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What make of cars can be nationalized in Mexico

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I did a google search but couldn't find a real answer. I own a 2004 Mitsubishi Lancer and I would like to know if this is a make of car that can be nationalized in Mexico.

Muchas gracias.

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i have no idea..... the only thing i do know is that it comes down to what letters your vin # has. if your vin number has a specific letter, it will never be allowed to be nationalized.

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Cars part of NAFTA. You need to look at your car's VIN number as the make doesn't always tell the story as some Hondas are made in the US, VWs in Mexico, etc.

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Cars part of NAFTA. You need to look at your car's VIN number as the make doesn't always tell the story as some Hondas are made in the US, VWs in Mexico, etc.

I was told that VIN (serial number) starting with the following number indicates where the vehicle was manufactured:

1) USA

2) Canada

3) Mexico

As Intercasa points out only NFATA vehicles (manuafactured in USA, Canada & Mexico) may qualify.

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Sorry, not a NAFTA-country built car.

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my understanding the Honda Fit I bought in the u.s. has a J, for Japan, a Fit bought in Mexico... has a B for Brazil. Mine can't be nationalizd... or so i've been told.

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my understanding the Honda Fit I bought in the u.s. has a J, for Japan, a Fit bought in Mexico... has a B for Brazil. Mine can't be nationalizd... or so i've been told.

It has been suggested to me that my J for Japan Toyota may be eligible for nationalisation but at a different, and higher, rate of duty than those vehicles manufactured in Nafta countries. I can't seem to get a definite answer on this as the rules are in a state of flux. Anyone have any light to shed?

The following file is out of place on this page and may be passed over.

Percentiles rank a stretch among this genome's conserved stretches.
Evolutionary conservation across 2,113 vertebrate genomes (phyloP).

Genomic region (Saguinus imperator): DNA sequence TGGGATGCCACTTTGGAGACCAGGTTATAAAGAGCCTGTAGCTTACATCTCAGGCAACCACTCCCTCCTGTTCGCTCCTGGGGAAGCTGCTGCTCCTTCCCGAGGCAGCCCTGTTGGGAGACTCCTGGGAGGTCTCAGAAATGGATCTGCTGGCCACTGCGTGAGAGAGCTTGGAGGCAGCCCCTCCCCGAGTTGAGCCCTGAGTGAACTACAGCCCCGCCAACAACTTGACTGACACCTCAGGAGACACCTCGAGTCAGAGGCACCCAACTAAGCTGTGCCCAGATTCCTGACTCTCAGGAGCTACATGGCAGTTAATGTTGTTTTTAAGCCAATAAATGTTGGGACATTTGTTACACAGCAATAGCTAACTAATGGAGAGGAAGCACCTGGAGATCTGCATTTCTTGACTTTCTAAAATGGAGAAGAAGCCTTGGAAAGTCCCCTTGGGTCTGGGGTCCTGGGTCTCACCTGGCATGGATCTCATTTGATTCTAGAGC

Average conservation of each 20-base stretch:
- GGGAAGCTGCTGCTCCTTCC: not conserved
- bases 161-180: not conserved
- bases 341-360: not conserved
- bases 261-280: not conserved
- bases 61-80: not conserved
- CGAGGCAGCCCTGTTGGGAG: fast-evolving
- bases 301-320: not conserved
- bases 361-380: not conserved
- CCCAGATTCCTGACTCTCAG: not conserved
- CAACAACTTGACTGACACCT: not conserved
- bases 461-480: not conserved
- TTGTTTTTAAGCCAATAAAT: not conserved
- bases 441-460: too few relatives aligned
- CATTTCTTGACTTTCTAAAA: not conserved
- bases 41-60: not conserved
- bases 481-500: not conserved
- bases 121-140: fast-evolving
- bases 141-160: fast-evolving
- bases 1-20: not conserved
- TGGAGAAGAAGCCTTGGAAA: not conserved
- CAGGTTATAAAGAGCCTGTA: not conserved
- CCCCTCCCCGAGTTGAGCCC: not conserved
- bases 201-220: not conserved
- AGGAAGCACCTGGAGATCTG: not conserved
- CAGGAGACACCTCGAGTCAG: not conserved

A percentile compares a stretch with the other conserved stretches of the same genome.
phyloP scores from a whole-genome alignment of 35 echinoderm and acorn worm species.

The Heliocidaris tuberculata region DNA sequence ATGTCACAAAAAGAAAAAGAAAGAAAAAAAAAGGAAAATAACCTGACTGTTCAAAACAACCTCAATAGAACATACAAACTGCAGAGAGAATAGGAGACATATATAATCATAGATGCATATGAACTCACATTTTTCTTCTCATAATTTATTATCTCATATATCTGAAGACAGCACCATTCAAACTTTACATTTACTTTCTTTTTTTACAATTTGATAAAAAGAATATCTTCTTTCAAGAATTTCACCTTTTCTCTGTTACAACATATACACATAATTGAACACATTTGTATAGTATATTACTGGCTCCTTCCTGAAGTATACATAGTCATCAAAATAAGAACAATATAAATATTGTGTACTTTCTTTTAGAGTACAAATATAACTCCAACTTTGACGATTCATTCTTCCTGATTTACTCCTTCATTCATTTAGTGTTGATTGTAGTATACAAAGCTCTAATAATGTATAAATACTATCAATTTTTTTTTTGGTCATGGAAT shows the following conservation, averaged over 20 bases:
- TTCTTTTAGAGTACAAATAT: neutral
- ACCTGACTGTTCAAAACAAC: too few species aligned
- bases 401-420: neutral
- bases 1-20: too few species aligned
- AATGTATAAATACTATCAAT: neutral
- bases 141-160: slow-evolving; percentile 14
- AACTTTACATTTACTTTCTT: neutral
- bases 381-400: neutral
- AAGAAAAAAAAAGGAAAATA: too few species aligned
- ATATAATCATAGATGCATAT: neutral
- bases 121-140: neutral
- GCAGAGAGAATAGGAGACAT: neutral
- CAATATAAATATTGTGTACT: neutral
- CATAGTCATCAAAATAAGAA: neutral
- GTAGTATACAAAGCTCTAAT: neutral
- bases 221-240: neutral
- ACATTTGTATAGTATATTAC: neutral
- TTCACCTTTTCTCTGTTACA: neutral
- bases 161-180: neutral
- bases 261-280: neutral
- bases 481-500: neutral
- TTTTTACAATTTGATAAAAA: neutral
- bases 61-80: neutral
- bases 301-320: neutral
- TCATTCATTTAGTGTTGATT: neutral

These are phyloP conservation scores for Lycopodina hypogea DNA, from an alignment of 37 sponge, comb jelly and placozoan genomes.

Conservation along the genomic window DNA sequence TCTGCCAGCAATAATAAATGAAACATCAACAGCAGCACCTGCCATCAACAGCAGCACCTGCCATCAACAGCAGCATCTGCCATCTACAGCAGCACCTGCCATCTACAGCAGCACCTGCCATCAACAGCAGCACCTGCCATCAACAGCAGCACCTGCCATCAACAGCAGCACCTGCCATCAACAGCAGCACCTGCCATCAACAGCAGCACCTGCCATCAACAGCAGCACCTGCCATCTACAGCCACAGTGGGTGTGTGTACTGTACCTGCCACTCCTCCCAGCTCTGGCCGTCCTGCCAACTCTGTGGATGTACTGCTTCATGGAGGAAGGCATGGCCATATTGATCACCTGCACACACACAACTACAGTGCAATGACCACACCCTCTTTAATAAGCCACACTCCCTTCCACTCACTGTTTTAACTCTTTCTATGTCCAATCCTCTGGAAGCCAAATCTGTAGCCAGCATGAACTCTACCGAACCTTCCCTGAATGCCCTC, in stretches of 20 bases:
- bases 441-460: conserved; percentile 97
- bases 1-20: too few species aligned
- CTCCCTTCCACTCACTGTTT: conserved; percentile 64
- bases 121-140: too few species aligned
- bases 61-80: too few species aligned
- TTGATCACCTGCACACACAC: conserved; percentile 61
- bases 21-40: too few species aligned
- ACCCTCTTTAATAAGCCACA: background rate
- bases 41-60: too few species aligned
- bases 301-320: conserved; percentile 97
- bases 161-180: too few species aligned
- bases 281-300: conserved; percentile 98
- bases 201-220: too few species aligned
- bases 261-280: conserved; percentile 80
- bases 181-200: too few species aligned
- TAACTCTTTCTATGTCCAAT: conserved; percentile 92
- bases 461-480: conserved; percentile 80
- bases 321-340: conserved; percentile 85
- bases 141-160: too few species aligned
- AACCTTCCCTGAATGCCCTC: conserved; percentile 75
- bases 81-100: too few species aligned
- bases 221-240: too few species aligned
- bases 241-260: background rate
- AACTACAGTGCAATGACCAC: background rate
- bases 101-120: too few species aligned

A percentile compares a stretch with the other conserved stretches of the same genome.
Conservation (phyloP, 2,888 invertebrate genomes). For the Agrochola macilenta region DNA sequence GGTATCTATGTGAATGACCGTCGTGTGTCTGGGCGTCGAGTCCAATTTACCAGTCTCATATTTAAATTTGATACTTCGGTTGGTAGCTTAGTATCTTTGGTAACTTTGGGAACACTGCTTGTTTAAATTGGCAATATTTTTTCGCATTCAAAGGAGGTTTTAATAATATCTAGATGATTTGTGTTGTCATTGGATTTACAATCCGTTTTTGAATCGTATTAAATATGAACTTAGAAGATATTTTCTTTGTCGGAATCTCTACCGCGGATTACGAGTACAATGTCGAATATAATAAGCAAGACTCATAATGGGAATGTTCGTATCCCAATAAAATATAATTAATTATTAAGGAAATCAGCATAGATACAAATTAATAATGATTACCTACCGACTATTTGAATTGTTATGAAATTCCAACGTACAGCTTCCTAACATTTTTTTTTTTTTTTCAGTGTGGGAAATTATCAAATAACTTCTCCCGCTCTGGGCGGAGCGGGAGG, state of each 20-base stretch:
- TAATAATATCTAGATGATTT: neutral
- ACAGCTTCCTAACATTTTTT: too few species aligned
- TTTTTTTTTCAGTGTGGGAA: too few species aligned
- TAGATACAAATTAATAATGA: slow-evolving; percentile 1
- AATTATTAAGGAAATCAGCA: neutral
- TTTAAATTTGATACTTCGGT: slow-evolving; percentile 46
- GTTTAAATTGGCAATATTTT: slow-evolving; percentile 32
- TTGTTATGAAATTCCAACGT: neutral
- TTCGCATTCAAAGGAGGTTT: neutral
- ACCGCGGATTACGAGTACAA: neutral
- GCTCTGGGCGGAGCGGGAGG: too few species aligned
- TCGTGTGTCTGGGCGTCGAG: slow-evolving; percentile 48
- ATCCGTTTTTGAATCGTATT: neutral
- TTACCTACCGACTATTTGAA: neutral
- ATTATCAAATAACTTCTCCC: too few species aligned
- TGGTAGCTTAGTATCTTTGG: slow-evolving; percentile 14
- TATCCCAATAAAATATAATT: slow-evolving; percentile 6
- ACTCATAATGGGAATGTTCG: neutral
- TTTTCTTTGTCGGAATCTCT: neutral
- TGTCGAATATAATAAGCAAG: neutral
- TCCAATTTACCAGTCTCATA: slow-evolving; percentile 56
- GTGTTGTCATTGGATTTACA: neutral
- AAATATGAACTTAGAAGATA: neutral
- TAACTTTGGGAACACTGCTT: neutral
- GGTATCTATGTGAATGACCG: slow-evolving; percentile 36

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All you have to do is look at the first position of the VIN. The numbers 1, 2, 3, 4 & 5 are reserved of vehicles considered to have been manufactured in NAFTA countries. 1, 4 & 5 for the States, 3 for Mexico and 2 for Canada.

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I wonder the same thing. I have a Nissan X Trail that was made in Japan. The same vehicle is made in Mexico. It is common on the roads here and it seems about half the Mexican plated ones are made in Japan and the other half made in Mexico so it must be readily imported. I wonder if I paid a bit extra if I could get mine nationalized. So many of the rules here aren't black and white but shades of grey.

It has been suggested to me that my J for Japan Toyota may be eligible for nationalisation but at a different, and higher, rate of duty than those vehicles manufactured in Nafta countries. I can't seem to get a definite answer on this as the rules are in a state of flux. Anyone have any light to shed?

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I have the same situation with a Nissan Pathfinder, made in Japan and purchased in the USA. If it had been made in the Aguascalientes Nissan plant, in Mexico, it could be imported. In fact, had it been built in Japan but imported by a Nissan distributor and sold by a Nissan dealer in Mexico; no problem, as it was already imported under different rules.

Our Smart car was built in France by Mercedes Benz, imported and sold to me by a Mexican Mercedes Benz dealer in Guadalajara, registered in Jalisco without any difficulty or added cost; in fact, less than if purchased in the USA.

So: Different rules for individuals vs. distributors & dealers located in Mexico. Individuals get to pay, pay, pay.

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I wonder how they would know whether or not a Nissan distributor had imported it into Mexico as the VIN would still start with a J. Would the Nissan distributor put some kind of tag on it?